NORMALIZING OF STEEL is a process of heat-treating which is generally considered as both microstructural and thermal standpoints. Normalizing is a cycle of austenitizing heating in the thermal sense followed by cooling in slightly agitated or still air. Atypically, the work is heated to a temperature of about 100 °F or 55 °C above the upper iron carbide phase diagram critical line. The heating portion of the process must generate a homogeneous austenitic phase (crystal structure or face-centered cubic) prior to cooling, in order to properly classified as a normalizing treatment.

A wide array of ferrous products may be normalized. All of the standard medium-carbon, low-carbon, and high-carbon wrought steels can also be normalized along with various castings. Inside the weld-affected area, different steel weldments are normalized to polish the structure. stainless steels, austenitic steels, and maraging steels either not generally normalized or cannot be normalized. A steel supplier are commonly used to anneal tool steels. Normalization could decrease or increase the hardness and strength of a given steel in a defined product form, depending on the mechanical and thermal history of the application product. In reality, the roles of normalizing may overlap with or could be baffled with those of hardening, annealing, and stress relieving.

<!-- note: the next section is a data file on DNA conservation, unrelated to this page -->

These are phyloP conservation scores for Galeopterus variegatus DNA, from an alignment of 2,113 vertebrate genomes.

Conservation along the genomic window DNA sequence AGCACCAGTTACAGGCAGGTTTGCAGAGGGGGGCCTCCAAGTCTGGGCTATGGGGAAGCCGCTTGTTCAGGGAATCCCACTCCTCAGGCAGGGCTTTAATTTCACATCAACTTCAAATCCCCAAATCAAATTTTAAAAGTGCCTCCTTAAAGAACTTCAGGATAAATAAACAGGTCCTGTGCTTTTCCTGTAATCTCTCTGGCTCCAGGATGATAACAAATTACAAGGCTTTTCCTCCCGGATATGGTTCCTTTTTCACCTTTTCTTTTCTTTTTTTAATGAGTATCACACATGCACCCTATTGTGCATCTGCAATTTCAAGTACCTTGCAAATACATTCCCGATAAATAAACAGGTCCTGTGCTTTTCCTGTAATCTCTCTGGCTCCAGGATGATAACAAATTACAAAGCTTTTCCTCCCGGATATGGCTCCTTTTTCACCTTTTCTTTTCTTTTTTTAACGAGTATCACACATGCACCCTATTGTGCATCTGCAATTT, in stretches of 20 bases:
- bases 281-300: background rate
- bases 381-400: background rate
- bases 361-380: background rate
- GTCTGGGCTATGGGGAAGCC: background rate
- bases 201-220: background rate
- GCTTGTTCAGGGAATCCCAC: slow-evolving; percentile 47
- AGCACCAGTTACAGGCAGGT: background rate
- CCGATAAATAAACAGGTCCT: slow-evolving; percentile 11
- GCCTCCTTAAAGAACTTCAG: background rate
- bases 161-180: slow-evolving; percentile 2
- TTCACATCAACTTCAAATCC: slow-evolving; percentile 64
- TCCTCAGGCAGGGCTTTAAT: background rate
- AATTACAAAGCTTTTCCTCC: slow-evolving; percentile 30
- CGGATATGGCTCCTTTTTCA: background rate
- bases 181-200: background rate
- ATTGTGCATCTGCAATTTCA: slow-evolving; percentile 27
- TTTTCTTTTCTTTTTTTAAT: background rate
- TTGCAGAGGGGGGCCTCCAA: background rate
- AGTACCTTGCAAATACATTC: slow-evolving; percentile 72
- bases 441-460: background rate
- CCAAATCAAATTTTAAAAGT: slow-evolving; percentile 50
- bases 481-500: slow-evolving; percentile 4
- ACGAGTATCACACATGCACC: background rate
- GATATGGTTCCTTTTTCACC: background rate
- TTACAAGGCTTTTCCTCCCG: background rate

Grain-structure refinement, improved machinability, modification and homogenization of residual stresses are some of the reasons for normalization. For the break up or refinement of the dentritic structure, normalization may be done to homogenize castings. It may facilitate a more even effect to consequent hardening. In the same manner, normalization may be helpful in reducing the banded grain structure caused by hot rolling for wrought products. It may also be useful in mixed large or large grain size and small grain owing to the practices of forging.

ANNEALING is a general term referring a treatment which comprises of holding at and heating to  a favorable temperature, followed by cooling at an appropriate rate, mainly for the metallic materials softening. basically, in annealing produces, plain carbon steels a ferrite-pearlite micro-structure. Annealing of steels may be done to support machining or cold working, in order to sharpen electrical or mechanical properties, or to promote the stability of dimension. The selection of an annealing treatment which will offer an adequate accumulation of various properties such as minimum expense, often involving a settlement. Terms used to refer different types of annealing utilized to steels are descriptive of the equipment used, the method used, or the material condition after treatment.